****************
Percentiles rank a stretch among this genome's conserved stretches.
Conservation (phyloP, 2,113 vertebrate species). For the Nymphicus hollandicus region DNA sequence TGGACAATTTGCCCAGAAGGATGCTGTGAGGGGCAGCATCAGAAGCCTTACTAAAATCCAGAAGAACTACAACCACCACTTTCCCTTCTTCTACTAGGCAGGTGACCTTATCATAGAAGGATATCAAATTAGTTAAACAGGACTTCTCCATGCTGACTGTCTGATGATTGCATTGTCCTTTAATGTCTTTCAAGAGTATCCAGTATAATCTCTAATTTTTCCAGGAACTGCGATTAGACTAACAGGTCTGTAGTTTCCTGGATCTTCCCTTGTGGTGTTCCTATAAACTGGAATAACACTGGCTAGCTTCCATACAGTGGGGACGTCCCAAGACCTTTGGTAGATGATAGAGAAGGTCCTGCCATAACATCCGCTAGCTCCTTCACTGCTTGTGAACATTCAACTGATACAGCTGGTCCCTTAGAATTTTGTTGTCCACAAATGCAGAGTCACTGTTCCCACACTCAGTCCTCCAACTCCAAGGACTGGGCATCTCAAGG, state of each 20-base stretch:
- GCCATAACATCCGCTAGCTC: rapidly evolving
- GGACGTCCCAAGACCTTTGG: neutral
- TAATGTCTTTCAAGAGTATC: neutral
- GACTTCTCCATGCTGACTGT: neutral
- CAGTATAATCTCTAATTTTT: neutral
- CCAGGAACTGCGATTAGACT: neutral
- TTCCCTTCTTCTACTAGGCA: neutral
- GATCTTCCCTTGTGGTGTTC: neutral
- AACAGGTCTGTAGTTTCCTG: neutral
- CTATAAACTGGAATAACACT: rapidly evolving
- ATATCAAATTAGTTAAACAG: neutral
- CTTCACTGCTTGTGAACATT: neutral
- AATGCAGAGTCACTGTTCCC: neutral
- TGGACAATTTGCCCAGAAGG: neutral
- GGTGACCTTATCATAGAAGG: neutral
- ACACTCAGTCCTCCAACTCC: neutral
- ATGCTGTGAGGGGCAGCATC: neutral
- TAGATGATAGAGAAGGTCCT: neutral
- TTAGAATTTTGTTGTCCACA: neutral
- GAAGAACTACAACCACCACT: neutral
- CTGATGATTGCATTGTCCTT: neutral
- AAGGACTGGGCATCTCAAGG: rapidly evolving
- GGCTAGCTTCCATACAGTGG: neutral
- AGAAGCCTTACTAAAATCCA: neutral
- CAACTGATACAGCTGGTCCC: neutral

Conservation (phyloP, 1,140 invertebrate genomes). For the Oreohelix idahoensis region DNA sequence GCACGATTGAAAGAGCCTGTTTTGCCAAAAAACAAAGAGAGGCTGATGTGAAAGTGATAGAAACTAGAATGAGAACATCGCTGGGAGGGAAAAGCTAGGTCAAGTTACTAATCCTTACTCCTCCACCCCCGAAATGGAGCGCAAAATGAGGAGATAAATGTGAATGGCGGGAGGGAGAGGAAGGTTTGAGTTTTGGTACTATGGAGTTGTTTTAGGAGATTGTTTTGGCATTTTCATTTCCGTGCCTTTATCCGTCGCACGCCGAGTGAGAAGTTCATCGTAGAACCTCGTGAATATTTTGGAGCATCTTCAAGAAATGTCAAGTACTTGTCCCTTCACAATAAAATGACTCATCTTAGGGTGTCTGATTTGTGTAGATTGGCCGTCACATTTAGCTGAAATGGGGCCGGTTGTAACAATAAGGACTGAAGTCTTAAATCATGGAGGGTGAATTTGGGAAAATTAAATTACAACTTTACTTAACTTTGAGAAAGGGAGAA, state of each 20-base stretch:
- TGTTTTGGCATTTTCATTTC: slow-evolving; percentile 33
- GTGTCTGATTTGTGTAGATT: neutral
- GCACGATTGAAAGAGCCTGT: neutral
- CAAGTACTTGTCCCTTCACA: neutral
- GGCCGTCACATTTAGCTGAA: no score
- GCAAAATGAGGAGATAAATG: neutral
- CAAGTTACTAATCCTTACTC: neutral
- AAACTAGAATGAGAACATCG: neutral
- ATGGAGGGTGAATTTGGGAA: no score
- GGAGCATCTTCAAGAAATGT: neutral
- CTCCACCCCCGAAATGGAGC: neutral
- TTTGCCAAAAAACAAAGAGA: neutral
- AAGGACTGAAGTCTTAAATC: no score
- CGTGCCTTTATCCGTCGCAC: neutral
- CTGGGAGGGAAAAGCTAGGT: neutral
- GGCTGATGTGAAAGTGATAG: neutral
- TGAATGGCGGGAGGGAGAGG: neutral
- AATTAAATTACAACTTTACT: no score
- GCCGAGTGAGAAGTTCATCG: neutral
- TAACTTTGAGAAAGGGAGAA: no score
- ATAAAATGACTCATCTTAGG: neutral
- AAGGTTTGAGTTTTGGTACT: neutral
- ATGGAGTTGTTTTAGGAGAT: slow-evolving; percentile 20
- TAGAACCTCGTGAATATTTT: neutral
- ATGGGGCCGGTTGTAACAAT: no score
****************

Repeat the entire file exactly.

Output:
Percentiles rank a stretch among this genome's conserved stretches.
Conservation (phyloP, 2,113 vertebrate species). For the Nymphicus hollandicus region DNA sequence TGGACAATTTGCCCAGAAGGATGCTGTGAGGGGCAGCATCAGAAGCCTTACTAAAATCCAGAAGAACTACAACCACCACTTTCCCTTCTTCTACTAGGCAGGTGACCTTATCATAGAAGGATATCAAATTAGTTAAACAGGACTTCTCCATGCTGACTGTCTGATGATTGCATTGTCCTTTAATGTCTTTCAAGAGTATCCAGTATAATCTCTAATTTTTCCAGGAACTGCGATTAGACTAACAGGTCTGTAGTTTCCTGGATCTTCCCTTGTGGTGTTCCTATAAACTGGAATAACACTGGCTAGCTTCCATACAGTGGGGACGTCCCAAGACCTTTGGTAGATGATAGAGAAGGTCCTGCCATAACATCCGCTAGCTCCTTCACTGCTTGTGAACATTCAACTGATACAGCTGGTCCCTTAGAATTTTGTTGTCCACAAATGCAGAGTCACTGTTCCCACACTCAGTCCTCCAACTCCAAGGACTGGGCATCTCAAGG, state of each 20-base stretch:
- GCCATAACATCCGCTAGCTC: rapidly evolving
- GGACGTCCCAAGACCTTTGG: neutral
- TAATGTCTTTCAAGAGTATC: neutral
- GACTTCTCCATGCTGACTGT: neutral
- CAGTATAATCTCTAATTTTT: neutral
- CCAGGAACTGCGATTAGACT: neutral
- TTCCCTTCTTCTACTAGGCA: neutral
- GATCTTCCCTTGTGGTGTTC: neutral
- AACAGGTCTGTAGTTTCCTG: neutral
- CTATAAACTGGAATAACACT: rapidly evolving
- ATATCAAATTAGTTAAACAG: neutral
- CTTCACTGCTTGTGAACATT: neutral
- AATGCAGAGTCACTGTTCCC: neutral
- TGGACAATTTGCCCAGAAGG: neutral
- GGTGACCTTATCATAGAAGG: neutral
- ACACTCAGTCCTCCAACTCC: neutral
- ATGCTGTGAGGGGCAGCATC: neutral
- TAGATGATAGAGAAGGTCCT: neutral
- TTAGAATTTTGTTGTCCACA: neutral
- GAAGAACTACAACCACCACT: neutral
- CTGATGATTGCATTGTCCTT: neutral
- AAGGACTGGGCATCTCAAGG: rapidly evolving
- GGCTAGCTTCCATACAGTGG: neutral
- AGAAGCCTTACTAAAATCCA: neutral
- CAACTGATACAGCTGGTCCC: neutral

Conservation (phyloP, 1,140 invertebrate genomes). For the Oreohelix idahoensis region DNA sequence GCACGATTGAAAGAGCCTGTTTTGCCAAAAAACAAAGAGAGGCTGATGTGAAAGTGATAGAAACTAGAATGAGAACATCGCTGGGAGGGAAAAGCTAGGTCAAGTTACTAATCCTTACTCCTCCACCCCCGAAATGGAGCGCAAAATGAGGAGATAAATGTGAATGGCGGGAGGGAGAGGAAGGTTTGAGTTTTGGTACTATGGAGTTGTTTTAGGAGATTGTTTTGGCATTTTCATTTCCGTGCCTTTATCCGTCGCACGCCGAGTGAGAAGTTCATCGTAGAACCTCGTGAATATTTTGGAGCATCTTCAAGAAATGTCAAGTACTTGTCCCTTCACAATAAAATGACTCATCTTAGGGTGTCTGATTTGTGTAGATTGGCCGTCACATTTAGCTGAAATGGGGCCGGTTGTAACAATAAGGACTGAAGTCTTAAATCATGGAGGGTGAATTTGGGAAAATTAAATTACAACTTTACTTAACTTTGAGAAAGGGAGAA, state of each 20-base stretch:
- TGTTTTGGCATTTTCATTTC: slow-evolving; percentile 33
- GTGTCTGATTTGTGTAGATT: neutral
- GCACGATTGAAAGAGCCTGT: neutral
- CAAGTACTTGTCCCTTCACA: neutral
- GGCCGTCACATTTAGCTGAA: no score
- GCAAAATGAGGAGATAAATG: neutral
- CAAGTTACTAATCCTTACTC: neutral
- AAACTAGAATGAGAACATCG: neutral
- ATGGAGGGTGAATTTGGGAA: no score
- GGAGCATCTTCAAGAAATGT: neutral
- CTCCACCCCCGAAATGGAGC: neutral
- TTTGCCAAAAAACAAAGAGA: neutral
- AAGGACTGAAGTCTTAAATC: no score
- CGTGCCTTTATCCGTCGCAC: neutral
- CTGGGAGGGAAAAGCTAGGT: neutral
- GGCTGATGTGAAAGTGATAG: neutral
- TGAATGGCGGGAGGGAGAGG: neutral
- AATTAAATTACAACTTTACT: no score
- GCCGAGTGAGAAGTTCATCG: neutral
- TAACTTTGAGAAAGGGAGAA: no score
- ATAAAATGACTCATCTTAGG: neutral
- AAGGTTTGAGTTTTGGTACT: neutral
- ATGGAGTTGTTTTAGGAGAT: slow-evolving; percentile 20
- TAGAACCTCGTGAATATTTT: neutral
- ATGGGGCCGGTTGTAACAAT: no score